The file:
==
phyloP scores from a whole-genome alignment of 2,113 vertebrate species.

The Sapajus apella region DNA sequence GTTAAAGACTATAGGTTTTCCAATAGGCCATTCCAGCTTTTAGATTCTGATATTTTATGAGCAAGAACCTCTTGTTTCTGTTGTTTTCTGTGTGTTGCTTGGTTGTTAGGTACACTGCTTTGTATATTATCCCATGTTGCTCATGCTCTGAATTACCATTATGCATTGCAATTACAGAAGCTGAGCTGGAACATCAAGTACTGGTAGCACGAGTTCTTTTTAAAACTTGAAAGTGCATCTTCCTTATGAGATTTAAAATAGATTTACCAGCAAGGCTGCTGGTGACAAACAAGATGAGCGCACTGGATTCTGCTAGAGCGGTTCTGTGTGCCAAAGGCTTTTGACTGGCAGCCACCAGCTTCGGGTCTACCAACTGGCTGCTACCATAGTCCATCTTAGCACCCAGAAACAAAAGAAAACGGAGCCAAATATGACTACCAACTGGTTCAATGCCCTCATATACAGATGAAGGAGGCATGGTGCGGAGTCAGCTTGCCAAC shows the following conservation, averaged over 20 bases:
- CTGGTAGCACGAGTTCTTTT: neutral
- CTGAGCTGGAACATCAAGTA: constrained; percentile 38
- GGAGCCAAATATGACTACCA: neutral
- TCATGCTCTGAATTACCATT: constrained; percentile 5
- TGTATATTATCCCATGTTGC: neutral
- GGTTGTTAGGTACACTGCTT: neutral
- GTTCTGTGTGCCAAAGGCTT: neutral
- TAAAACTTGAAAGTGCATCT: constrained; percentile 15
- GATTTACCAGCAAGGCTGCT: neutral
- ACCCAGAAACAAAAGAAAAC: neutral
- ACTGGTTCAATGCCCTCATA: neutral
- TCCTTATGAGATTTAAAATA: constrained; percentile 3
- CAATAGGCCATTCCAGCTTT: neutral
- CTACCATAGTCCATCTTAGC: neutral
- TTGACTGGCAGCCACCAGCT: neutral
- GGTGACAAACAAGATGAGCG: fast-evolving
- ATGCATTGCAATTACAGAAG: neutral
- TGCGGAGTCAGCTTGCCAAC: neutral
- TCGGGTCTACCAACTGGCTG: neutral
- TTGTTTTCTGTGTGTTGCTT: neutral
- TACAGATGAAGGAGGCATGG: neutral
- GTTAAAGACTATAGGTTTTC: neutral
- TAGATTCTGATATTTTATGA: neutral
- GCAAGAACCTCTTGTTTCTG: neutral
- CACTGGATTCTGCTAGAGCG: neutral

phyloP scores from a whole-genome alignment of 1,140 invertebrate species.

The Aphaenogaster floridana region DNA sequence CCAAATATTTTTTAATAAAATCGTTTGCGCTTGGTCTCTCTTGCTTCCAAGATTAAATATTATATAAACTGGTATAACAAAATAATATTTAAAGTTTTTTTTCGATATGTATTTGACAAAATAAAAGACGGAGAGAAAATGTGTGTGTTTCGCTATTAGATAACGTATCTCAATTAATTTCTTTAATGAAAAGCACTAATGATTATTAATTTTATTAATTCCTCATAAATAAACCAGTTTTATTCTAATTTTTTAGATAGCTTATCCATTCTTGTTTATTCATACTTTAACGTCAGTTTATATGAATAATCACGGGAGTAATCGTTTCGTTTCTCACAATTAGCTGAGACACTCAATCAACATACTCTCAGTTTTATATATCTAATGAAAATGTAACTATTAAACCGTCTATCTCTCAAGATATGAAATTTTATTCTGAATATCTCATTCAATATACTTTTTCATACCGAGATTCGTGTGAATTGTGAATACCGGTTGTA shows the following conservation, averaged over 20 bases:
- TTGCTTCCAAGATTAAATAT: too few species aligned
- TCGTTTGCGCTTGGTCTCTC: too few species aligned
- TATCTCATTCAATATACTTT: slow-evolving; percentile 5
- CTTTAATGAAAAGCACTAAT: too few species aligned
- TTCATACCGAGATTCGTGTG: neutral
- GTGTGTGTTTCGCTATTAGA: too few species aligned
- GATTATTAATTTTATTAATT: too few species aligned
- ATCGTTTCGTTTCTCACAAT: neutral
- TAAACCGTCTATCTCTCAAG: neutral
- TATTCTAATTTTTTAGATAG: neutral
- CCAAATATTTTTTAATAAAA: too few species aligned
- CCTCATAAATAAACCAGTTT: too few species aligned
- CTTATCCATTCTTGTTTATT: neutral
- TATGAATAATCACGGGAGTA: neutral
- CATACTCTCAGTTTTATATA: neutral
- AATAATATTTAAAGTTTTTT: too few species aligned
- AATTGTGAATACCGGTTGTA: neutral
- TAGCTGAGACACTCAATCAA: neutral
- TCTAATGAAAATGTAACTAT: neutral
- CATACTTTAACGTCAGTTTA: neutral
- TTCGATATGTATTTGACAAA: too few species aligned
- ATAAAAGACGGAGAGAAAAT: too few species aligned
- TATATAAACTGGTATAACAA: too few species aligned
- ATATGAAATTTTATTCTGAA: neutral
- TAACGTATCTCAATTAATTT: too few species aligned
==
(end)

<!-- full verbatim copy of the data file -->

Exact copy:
phyloP scores from a whole-genome alignment of 2,113 vertebrate species.

The Sapajus apella region DNA sequence GTTAAAGACTATAGGTTTTCCAATAGGCCATTCCAGCTTTTAGATTCTGATATTTTATGAGCAAGAACCTCTTGTTTCTGTTGTTTTCTGTGTGTTGCTTGGTTGTTAGGTACACTGCTTTGTATATTATCCCATGTTGCTCATGCTCTGAATTACCATTATGCATTGCAATTACAGAAGCTGAGCTGGAACATCAAGTACTGGTAGCACGAGTTCTTTTTAAAACTTGAAAGTGCATCTTCCTTATGAGATTTAAAATAGATTTACCAGCAAGGCTGCTGGTGACAAACAAGATGAGCGCACTGGATTCTGCTAGAGCGGTTCTGTGTGCCAAAGGCTTTTGACTGGCAGCCACCAGCTTCGGGTCTACCAACTGGCTGCTACCATAGTCCATCTTAGCACCCAGAAACAAAAGAAAACGGAGCCAAATATGACTACCAACTGGTTCAATGCCCTCATATACAGATGAAGGAGGCATGGTGCGGAGTCAGCTTGCCAAC shows the following conservation, averaged over 20 bases:
- CTGGTAGCACGAGTTCTTTT: neutral
- CTGAGCTGGAACATCAAGTA: constrained; percentile 38
- GGAGCCAAATATGACTACCA: neutral
- TCATGCTCTGAATTACCATT: constrained; percentile 5
- TGTATATTATCCCATGTTGC: neutral
- GGTTGTTAGGTACACTGCTT: neutral
- GTTCTGTGTGCCAAAGGCTT: neutral
- TAAAACTTGAAAGTGCATCT: constrained; percentile 15
- GATTTACCAGCAAGGCTGCT: neutral
- ACCCAGAAACAAAAGAAAAC: neutral
- ACTGGTTCAATGCCCTCATA: neutral
- TCCTTATGAGATTTAAAATA: constrained; percentile 3
- CAATAGGCCATTCCAGCTTT: neutral
- CTACCATAGTCCATCTTAGC: neutral
- TTGACTGGCAGCCACCAGCT: neutral
- GGTGACAAACAAGATGAGCG: fast-evolving
- ATGCATTGCAATTACAGAAG: neutral
- TGCGGAGTCAGCTTGCCAAC: neutral
- TCGGGTCTACCAACTGGCTG: neutral
- TTGTTTTCTGTGTGTTGCTT: neutral
- TACAGATGAAGGAGGCATGG: neutral
- GTTAAAGACTATAGGTTTTC: neutral
- TAGATTCTGATATTTTATGA: neutral
- GCAAGAACCTCTTGTTTCTG: neutral
- CACTGGATTCTGCTAGAGCG: neutral

phyloP scores from a whole-genome alignment of 1,140 invertebrate species.

The Aphaenogaster floridana region DNA sequence CCAAATATTTTTTAATAAAATCGTTTGCGCTTGGTCTCTCTTGCTTCCAAGATTAAATATTATATAAACTGGTATAACAAAATAATATTTAAAGTTTTTTTTCGATATGTATTTGACAAAATAAAAGACGGAGAGAAAATGTGTGTGTTTCGCTATTAGATAACGTATCTCAATTAATTTCTTTAATGAAAAGCACTAATGATTATTAATTTTATTAATTCCTCATAAATAAACCAGTTTTATTCTAATTTTTTAGATAGCTTATCCATTCTTGTTTATTCATACTTTAACGTCAGTTTATATGAATAATCACGGGAGTAATCGTTTCGTTTCTCACAATTAGCTGAGACACTCAATCAACATACTCTCAGTTTTATATATCTAATGAAAATGTAACTATTAAACCGTCTATCTCTCAAGATATGAAATTTTATTCTGAATATCTCATTCAATATACTTTTTCATACCGAGATTCGTGTGAATTGTGAATACCGGTTGTA shows the following conservation, averaged over 20 bases:
- TTGCTTCCAAGATTAAATAT: too few species aligned
- TCGTTTGCGCTTGGTCTCTC: too few species aligned
- TATCTCATTCAATATACTTT: slow-evolving; percentile 5
- CTTTAATGAAAAGCACTAAT: too few species aligned
- TTCATACCGAGATTCGTGTG: neutral
- GTGTGTGTTTCGCTATTAGA: too few species aligned
- GATTATTAATTTTATTAATT: too few species aligned
- ATCGTTTCGTTTCTCACAAT: neutral
- TAAACCGTCTATCTCTCAAG: neutral
- TATTCTAATTTTTTAGATAG: neutral
- CCAAATATTTTTTAATAAAA: too few species aligned
- CCTCATAAATAAACCAGTTT: too few species aligned
- CTTATCCATTCTTGTTTATT: neutral
- TATGAATAATCACGGGAGTA: neutral
- CATACTCTCAGTTTTATATA: neutral
- AATAATATTTAAAGTTTTTT: too few species aligned
- AATTGTGAATACCGGTTGTA: neutral
- TAGCTGAGACACTCAATCAA: neutral
- TCTAATGAAAATGTAACTAT: neutral
- CATACTTTAACGTCAGTTTA: neutral
- TTCGATATGTATTTGACAAA: too few species aligned
- ATAAAAGACGGAGAGAAAAT: too few species aligned
- TATATAAACTGGTATAACAA: too few species aligned
- ATATGAAATTTTATTCTGAA: neutral
- TAACGTATCTCAATTAATTT: too few species aligned